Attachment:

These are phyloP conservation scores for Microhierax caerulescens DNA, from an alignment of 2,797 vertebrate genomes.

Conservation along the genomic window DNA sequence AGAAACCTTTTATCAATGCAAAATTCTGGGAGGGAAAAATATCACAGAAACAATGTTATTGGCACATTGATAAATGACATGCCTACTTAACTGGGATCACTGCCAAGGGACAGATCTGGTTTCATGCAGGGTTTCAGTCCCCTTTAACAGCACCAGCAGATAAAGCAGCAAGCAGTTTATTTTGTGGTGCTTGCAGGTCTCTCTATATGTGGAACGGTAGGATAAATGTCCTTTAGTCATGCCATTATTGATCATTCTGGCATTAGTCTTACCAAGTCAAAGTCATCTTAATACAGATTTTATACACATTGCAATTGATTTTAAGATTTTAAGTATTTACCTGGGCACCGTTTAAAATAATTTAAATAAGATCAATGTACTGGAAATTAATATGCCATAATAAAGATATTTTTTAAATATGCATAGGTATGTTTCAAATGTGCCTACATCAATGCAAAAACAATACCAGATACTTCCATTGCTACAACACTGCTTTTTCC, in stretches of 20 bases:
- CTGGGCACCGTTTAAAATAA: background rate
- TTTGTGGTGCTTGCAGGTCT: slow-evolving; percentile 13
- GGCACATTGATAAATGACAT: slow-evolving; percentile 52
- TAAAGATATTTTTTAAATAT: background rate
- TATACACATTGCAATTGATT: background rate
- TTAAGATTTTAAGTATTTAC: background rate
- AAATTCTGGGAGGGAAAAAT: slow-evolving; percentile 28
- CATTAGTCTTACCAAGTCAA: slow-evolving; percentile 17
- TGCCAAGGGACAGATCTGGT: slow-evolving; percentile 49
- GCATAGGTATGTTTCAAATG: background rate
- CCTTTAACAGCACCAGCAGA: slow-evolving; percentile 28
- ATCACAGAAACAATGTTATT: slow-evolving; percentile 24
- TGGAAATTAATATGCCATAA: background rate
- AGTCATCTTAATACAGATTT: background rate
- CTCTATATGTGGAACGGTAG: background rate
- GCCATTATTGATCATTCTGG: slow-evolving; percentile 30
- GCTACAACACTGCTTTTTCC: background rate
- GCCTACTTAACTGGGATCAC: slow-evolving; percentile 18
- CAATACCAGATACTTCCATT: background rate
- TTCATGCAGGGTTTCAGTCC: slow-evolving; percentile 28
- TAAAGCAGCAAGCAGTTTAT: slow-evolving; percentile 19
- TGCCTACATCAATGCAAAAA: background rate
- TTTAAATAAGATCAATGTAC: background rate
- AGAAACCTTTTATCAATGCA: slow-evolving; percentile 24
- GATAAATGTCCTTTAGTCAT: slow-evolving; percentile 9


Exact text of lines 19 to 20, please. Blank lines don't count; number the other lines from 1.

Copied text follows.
- GCTACAACACTGCTTTTTCC: background rate
- GCCTACTTAACTGGGATCAC: slow-evolving; percentile 18